Day 5: Dallas
This story has two beginnings.
1) Mike Brownlow sat on his usual corner, chewing on an unlit cigarette. A few feet away, there stood a kid who was obviously an out-of-towner. He looked a bit lost and curious, and he held a camera in his left hand. Mike would do the usual act: put on a show, play up the sob story, and get a few quick bucks out of his latest mark. Same as every day.
2) Mike Brownlow sat in the same spot he had for God-knows-how-many years. Chewing an unlit cigarette, he waited to tell his story to whoever would listen. Public perception would never change, of course. But that wouldn't keep him from coming back here every day to share his story -the true story- of what happened that day. If the kid standing in front of him asked, he'd talk. But he wasn't going to go out of his way. He was tired. He was always tired.
I'm not sure which beginning is true.
"Excuse me," I said, pointing around my general area, "Is this uh....is this the 'Grassy Knoll'?"
"Right there," said Mike Brownlow. "See that fence? The spray-painted mark is where the other two shooters were standing. It's that red mark, there, behind the tree".
"So," I pressed, "That's where the other shooters supposedly were? Behind that fence?"
"Yessir," said Mike Brownlow. He slowly got up and sauntered over to where I was. "There were two shooters there, Oswald in the book depository, and another shooter in the building next door".
"How old is this fence?" I asked, bracing myself for a conspiracy theory, "Was it here during the shooting?"
"Not that fence, no" said Mike Brownlow, "That's the seventh fence they've built since 1963. This one was built about eight years ago. They've had a fence there since 1948."
"Huh," I said, "You seem to know a lot about the area."
Mike meandered back over to his knapsack.
"Of course I do," he said. "I was here during the shooting."
It was then that Mike Brownlow produced a tattered, old photograph of a familiar visage: John F. Kennedy sitting in a convertible, waving to the people of Texas. The photograph was old and folded in too many places. Someone had written notes in the lower left corner. I didn't think to ask what they said.
"This photograph was taken 34 seconds before the President was shot," said Mike Brownlow, "This is me, standing on the corner."
He pointed to a child in his early teens standing on the corner watching the motorcade.
"It was right over there," he indicated, pointing to a corner about a block or so away.
He saw me stare at the picture. And he could tell by the look on my face that I thought that this could clearly have been any child standing on the corner.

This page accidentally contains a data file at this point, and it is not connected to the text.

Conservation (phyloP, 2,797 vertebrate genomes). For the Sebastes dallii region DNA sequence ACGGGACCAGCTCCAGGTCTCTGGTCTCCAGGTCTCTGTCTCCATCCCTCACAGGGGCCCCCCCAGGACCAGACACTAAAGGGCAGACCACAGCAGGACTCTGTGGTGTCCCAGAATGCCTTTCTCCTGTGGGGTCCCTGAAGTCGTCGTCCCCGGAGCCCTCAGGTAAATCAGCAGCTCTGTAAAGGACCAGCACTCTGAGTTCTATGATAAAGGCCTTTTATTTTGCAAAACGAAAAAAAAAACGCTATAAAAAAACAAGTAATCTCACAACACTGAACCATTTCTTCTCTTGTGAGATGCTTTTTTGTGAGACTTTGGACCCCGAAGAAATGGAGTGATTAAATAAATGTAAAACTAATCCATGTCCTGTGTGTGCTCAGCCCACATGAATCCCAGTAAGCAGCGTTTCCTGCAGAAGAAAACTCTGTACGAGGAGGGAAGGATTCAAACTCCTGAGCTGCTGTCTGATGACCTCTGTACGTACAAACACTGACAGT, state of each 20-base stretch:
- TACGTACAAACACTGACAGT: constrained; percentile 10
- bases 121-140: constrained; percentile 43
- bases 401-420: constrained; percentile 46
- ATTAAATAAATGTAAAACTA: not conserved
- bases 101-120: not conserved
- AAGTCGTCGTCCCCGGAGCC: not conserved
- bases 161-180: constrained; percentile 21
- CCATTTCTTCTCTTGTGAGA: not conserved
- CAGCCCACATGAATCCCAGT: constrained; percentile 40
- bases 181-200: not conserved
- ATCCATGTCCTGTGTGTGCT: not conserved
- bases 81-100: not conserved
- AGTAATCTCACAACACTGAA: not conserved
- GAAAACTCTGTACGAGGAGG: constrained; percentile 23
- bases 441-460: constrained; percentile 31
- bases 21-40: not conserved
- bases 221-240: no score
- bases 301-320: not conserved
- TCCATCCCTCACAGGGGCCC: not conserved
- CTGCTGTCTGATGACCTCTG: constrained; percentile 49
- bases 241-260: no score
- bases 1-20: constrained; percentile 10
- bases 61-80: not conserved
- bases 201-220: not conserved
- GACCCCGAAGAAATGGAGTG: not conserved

"You went to the museum, huh?" he asked.
"Yep." I responded.
"You heard the story of the Warren Commission, right?"
"We saw the smoke from over here." said Mike Brownlow, neither pleading nor contradicting, "We saw the two Secret Service agents telling us to stay away. I was here. I saw the whole thing. Over there, those guys will sell you souvenir newspapers and tell you all sorts of crazy stories. Me? I'm not selling a thing. I come here every day. And I tell my story to whoever wants to hear it. But I'll tell you this: there was more than one shooter."
At that point, Mike Brownlow lit his cigarette and stared off into the distance.
I'm not proposing a conspiracy theory. I'm not asking you neither to believe nor discount what Mike Brownlow told me. What fascinates me, though, is that we have here a point of contention in American history upon which not everyone agrees. On the one hand, the polished, professional museum that tells story A as we all know it. On the other hand, an old man with a tattered photograph sits outside, telling story B to whoever will spend a couple of minutes to listen.
Mike Brownlow may be a sympathetic character, and a tired man who just wants to set the record straight. After all, he told me the story with a quiet calm, without an urgent pleading for me to believe his truth -a trait that so often accompanies liar's speak.
However, Mike Brownlow might also be an exploitive con-man who is taking advantage of a tragic moment in American history for his own personal gain. After all, when I asked to take his picture, his index finger magically landed to a point where it was pointing directly towards him. He held the photo in such a way that you could tell this wasn't his first photo-op.
I don't know what the true story is. I wasn't there. And I don't know for sure who or what Mike Brownlow is. I can only tell you this: at Dealey plaza, there may be more than one museum worth investigating.
To close: A photograph of the Grassy Knoll. The 'X' is where the fatal shot struck. A perfect view.